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Location: Toronto, Ontario, Canada

I've been online since 1971 and I like to smoothe the way for everyone else. Among other things I co-founded Sympatico, the world's first easy-to-use Internet service (and Canada's largest).

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Thursday, May 18, 2006


Last weekend I attended Toronto’s first second BarCamp, called BarCamp Tdot because some people here (I’m not one of them) call Toronto “Tdot” (pronounced “tee dot”) or “the Tdot”. I suppose it’s because they want to have a name used only by true locals and they’re sick of the decades-old “T. O.” (which stands for Toronto, Ontario). Methinks that since BarCamp is not a local phenomenon, to have used the name Tdot wasn’t particularly appropriate in this case.

BarCamp was a wonderful experience. I don’t have time to blog about it but that’s OK because others have done it nicely. All BarCampers are supposed to participate actively (it’s an “un-conference”), and I led a session called “Socioeconomic Fallout from Web 2.0”. There were 18 of us (usually...for instance, AmberMac dropped by for a bit while checking out all the sessions, though she told me later at the mesh conference that she hadn’t really been able to hear much because of the multiple sessions without walls in between). I started the session by essentially repeating the contents of my previous post and then opening things up to a round-table discussion (literally, as we were all seated around a large round table!). My thanks to those who attended, especially the active participants: Martin Cleaver, Ken Schafer, Michael Bodalski, and others. And my huge thanks to the organizers, all volunteers (the event was free), with David Crow and Jay Goldman taking the lead, and the 20-odd sponsors who covered the expenses by contributing $250 each.


Blogger Chris said...

Hi Rohan -- just wanted to clarify that BarCamp is a local phenomenon! In fact, that's the whole point -- BarCamp has traveled around the world expressly because it is about local connections, community and industry! It's not about shelling out $3000 and airfare to go to some far-off conference... it's about recognizing what's already around you, and tapping into the resources you already have access to in your vicinity -- that you might not already know about.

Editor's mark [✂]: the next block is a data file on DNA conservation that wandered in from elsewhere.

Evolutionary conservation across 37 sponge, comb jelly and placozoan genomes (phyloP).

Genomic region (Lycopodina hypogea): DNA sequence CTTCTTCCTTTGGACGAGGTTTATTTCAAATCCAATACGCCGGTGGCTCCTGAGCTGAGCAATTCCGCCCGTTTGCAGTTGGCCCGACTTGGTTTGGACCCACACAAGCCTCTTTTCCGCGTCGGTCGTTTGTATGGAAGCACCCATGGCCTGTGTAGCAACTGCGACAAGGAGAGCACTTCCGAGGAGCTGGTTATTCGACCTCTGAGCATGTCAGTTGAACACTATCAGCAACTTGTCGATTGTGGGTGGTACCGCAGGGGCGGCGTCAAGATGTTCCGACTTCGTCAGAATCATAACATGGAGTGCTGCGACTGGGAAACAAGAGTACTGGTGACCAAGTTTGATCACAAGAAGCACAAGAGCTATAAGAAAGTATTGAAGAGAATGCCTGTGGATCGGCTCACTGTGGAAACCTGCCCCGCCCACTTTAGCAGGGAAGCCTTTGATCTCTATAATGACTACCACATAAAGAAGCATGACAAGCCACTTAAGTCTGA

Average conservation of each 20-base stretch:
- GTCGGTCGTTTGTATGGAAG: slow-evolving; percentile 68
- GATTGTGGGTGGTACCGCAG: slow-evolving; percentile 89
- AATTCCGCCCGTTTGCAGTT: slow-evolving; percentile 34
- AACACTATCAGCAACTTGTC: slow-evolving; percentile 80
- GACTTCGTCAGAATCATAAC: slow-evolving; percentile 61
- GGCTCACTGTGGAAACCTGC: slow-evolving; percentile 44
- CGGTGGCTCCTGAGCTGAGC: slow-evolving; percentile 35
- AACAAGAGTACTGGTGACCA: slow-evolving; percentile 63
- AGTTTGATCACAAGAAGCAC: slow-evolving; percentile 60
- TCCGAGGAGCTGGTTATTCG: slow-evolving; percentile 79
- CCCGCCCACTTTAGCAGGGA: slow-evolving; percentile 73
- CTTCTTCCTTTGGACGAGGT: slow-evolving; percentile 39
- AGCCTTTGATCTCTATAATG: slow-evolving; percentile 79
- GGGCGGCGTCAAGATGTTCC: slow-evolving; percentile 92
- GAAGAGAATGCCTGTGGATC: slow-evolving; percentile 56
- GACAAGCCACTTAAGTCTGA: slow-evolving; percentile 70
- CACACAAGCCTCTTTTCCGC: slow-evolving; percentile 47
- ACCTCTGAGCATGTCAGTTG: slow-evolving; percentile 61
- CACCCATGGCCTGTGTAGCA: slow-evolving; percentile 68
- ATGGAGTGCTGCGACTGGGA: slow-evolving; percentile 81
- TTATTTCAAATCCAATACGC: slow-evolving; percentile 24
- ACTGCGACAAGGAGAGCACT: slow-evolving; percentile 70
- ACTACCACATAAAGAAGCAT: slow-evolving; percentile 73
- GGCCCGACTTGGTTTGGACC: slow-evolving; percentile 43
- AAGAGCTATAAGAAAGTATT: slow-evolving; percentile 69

BarCamp may have started in Palo Alto, but it's not a Silicon Valley thing. Every BarCamp is different and reflects the local character of the place in which it's held. Toronto was no different in this regard.

Oh, I think you're totally right about the absense of pretention! *That* is one thing that seems to be global about BarCamps! ;)

Wednesday, May 24, 2006 at 6:30:00 p.m. EDT  
Blogger Rohan Jayasekera said...

Chris (Factory Joe) is quite right that BarCamp is local. So I should limit my reservation about the name BarCamp Tdot to the unnecessary head-scratching it causes among those who see a mention of the name but who don’t know what Tdot means (which includes many residents of Toronto). Just a quibble, anyway — the event itself was the important thing, and it was great.

Wednesday, May 24, 2006 at 9:43:00 p.m. EDT  
Anonymous Anonymous said...

Rohan -

A quick comment to say:

Thanks for the kind words! A few other people helped out with the organizing (like the guys from Wireless Toronto, Joey DeVilla from Tucows, and Deb Hartmann.

I agree with Chris (and with you!) - BarCamp is about the local community. We had a number of participants from out of town - Ottawa, Vancouver, and The Valley most significantly - so we tagged the "Tdot" on the end so that people wouldn't get confused with other BarCamp events when posting photos or on their blogs. We're also known to use the term TorCamp, which is where you'll find all of the online info about our local community.

This was actually Toronto's second BarCamp - the first one was on November 26th, 2005 and was organized by David Crow to get the ball rolling.

Thanks for coming out and leading a session! Your regular attendance is much appreciated.

Wednesday, June 7, 2006 at 12:34:00 p.m. EDT  

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